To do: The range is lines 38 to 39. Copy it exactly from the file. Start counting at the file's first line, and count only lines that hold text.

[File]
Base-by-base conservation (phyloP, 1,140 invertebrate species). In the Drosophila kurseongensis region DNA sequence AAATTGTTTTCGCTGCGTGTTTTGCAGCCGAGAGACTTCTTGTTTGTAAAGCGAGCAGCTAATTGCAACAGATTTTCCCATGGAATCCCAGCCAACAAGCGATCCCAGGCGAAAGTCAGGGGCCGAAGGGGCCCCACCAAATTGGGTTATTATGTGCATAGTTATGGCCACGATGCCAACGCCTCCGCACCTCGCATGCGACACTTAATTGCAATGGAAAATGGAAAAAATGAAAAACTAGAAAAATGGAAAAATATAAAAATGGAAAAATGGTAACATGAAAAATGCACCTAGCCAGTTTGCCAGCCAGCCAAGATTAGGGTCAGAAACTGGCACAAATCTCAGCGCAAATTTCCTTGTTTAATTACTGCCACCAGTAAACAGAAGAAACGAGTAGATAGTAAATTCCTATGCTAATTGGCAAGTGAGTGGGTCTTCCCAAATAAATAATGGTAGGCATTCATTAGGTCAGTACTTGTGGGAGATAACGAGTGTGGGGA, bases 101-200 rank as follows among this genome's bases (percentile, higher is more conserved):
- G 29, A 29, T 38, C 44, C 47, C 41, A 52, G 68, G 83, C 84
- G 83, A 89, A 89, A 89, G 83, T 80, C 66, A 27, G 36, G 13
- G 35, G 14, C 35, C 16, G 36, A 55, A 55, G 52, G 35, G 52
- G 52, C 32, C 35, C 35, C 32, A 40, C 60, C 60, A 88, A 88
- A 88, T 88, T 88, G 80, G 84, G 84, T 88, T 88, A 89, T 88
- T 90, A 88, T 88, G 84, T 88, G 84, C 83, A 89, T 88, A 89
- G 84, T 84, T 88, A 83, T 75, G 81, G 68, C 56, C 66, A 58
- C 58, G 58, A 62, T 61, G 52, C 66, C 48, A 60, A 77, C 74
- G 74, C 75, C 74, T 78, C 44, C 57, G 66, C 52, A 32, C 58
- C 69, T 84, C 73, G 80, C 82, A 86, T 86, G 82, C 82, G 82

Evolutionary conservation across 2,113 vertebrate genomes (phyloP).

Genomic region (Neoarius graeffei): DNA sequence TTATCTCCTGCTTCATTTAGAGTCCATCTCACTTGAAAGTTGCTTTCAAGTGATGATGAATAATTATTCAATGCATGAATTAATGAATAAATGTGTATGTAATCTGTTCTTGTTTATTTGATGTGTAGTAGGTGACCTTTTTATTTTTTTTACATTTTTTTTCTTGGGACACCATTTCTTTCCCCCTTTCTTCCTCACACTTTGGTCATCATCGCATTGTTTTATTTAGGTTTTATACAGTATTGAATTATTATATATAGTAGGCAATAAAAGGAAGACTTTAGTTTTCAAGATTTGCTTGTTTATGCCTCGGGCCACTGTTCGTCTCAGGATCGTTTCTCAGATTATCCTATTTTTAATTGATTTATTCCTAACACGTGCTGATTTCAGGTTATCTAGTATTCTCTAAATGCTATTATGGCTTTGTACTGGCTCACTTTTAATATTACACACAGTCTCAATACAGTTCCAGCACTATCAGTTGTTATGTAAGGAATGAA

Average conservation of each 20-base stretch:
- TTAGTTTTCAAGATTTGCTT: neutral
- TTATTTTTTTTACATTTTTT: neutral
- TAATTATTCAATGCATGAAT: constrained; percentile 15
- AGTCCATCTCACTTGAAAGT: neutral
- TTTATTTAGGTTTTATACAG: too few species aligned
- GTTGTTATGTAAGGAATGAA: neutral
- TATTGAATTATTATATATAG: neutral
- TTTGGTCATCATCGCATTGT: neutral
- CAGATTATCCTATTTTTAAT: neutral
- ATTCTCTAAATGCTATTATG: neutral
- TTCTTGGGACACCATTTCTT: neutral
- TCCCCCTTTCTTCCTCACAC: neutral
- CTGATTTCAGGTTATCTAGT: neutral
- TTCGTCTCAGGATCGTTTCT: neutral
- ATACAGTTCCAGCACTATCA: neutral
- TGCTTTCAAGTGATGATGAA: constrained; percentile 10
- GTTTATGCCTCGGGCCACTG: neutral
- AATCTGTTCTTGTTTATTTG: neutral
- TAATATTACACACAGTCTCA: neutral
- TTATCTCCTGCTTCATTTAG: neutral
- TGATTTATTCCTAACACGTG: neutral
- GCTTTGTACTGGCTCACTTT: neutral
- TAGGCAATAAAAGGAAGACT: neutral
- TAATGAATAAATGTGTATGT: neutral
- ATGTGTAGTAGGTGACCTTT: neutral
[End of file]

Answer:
- TAATGAATAAATGTGTATGT: neutral
- ATGTGTAGTAGGTGACCTTT: neutral